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Ajuan Mance

What Do Brothas Do All Day?

Inspired by Richard Scarry’s What Do People Do All Day?, these joyous portraits of Black men engaged in everyday life celebrate the deep roots and rich cultures of African American communities.

Have you ever wondered . . .
What do brothas do all day?
Brothas drive. Brothas dance. Brothas work. Brothas listen. And brothas love.

Scarry’s now-classic book, first published in 1968, is a richly illustrated guide to the places, jobs, and activities that defined the daily lives of grown-ups. Author-illustrator Ajuan Mance created What Do Brothas Do All Day?, like Scarry, in response to children’s innate curiosity about the activities and experiences of others, but also to meet the longing many kids have for characters and communities that look and feel like the people and places they know.

This joyous reflection of real Black men and boys engaged in everyday life is a gift for Black kids who rarely see themselves reflected in the pages of a book and an affirmation of their world and the people who populate it. From grocery shopping and waiting for a trim at the barbershop to singing, dancing, and laughing with friends, Mance captures the beauty in the ordinary, affirming the enduring strength of the Black community.

DIVERSE BOOKS FOR KIDS: This picture book features real Black men the author has observed in the world—everyday people, not models or stereotypes. One fan describes it as "just a rainbow of Black men, a beautiful rainbow of Black men."

LIBRARIAN LOVE: What Do Brothas Do All Day? began as an all-ages zine, but the author began to conceive of it as a children's book after being approached by two children's librarians.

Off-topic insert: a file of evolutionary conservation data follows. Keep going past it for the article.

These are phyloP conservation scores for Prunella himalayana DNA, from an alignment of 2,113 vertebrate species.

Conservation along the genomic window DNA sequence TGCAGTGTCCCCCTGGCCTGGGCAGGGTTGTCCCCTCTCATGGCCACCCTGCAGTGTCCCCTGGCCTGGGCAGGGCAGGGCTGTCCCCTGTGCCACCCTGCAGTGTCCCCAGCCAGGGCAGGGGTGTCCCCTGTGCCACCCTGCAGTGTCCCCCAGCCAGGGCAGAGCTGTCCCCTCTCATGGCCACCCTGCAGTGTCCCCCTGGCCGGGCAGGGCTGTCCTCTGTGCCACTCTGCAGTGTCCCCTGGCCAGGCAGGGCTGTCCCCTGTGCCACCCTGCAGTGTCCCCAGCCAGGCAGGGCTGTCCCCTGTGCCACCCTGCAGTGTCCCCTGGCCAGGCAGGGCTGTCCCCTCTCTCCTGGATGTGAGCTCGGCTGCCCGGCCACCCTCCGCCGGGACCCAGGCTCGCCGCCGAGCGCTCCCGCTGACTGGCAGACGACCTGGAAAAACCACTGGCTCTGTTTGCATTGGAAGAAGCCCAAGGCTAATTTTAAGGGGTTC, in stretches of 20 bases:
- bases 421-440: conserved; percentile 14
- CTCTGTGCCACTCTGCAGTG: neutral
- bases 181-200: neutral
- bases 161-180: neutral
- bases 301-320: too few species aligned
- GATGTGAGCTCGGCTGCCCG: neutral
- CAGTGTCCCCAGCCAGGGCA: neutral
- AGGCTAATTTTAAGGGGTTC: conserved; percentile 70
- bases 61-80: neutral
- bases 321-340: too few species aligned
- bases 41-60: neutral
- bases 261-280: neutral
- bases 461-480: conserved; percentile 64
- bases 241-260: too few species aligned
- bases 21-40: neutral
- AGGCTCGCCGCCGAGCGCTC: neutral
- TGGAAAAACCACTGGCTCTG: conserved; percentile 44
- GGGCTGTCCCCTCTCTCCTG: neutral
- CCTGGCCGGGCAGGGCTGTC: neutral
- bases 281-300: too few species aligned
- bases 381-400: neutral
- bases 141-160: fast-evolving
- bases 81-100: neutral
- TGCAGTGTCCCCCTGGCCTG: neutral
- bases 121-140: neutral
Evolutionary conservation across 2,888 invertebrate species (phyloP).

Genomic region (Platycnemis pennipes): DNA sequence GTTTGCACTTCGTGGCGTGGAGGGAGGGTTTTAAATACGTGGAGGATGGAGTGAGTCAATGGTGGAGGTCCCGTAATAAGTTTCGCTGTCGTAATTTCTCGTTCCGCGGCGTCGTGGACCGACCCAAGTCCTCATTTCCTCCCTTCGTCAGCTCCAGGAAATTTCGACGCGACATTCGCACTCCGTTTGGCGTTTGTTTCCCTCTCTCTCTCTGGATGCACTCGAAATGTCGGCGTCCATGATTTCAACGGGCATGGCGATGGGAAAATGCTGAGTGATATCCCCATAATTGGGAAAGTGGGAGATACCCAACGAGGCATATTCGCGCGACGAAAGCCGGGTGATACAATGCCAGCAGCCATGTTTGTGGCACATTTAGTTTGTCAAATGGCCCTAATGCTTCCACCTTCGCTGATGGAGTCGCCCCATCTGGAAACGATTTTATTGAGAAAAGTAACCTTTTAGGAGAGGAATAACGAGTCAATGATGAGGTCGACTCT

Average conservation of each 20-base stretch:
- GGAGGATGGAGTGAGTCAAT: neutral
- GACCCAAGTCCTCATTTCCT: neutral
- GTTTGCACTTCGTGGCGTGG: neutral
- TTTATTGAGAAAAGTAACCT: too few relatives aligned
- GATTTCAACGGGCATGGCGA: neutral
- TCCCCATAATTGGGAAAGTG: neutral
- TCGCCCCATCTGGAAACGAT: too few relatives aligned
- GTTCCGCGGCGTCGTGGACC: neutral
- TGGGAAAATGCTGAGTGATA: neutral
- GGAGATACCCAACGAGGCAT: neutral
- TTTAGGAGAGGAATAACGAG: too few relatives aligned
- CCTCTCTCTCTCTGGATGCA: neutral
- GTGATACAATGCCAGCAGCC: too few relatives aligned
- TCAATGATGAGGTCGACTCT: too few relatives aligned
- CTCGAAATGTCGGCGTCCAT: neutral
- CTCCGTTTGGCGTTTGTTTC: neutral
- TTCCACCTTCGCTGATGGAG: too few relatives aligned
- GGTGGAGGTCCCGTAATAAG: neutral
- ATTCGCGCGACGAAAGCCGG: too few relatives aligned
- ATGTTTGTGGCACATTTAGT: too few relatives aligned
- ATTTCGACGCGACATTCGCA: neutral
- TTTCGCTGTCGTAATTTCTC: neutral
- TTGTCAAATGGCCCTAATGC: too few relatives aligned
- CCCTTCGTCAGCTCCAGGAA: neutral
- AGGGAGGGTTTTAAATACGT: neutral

INSPIRED BY A CLASSIC: As the author notes in the book, "I first encountered Richard Scarry’s work in the early 1970s when I was about six years old. The world of adults, with its grocery lists, PTA meetings, shopping trips, and dinner parties, seemed both tantalizingly exotic and impossibly complex. Today, those same descriptors can be applied to the ways that many people of all ages perceive Black men."

AN INVITATION: The book ends with an invitation, perhaps even a call to action: What will you do today?

Perfect for:
  • Parents and grandparents seeking engaging read-aloud and read-along picture books
  • Teachers and librarians looking for books featuring Black communities
  • Gift for readers of Jacqueline Woodson, Kwame Alexander, Cedella Marley, and Derrick Barnes books
  • Fans of Richard Scarry's What Do People Do All Day?

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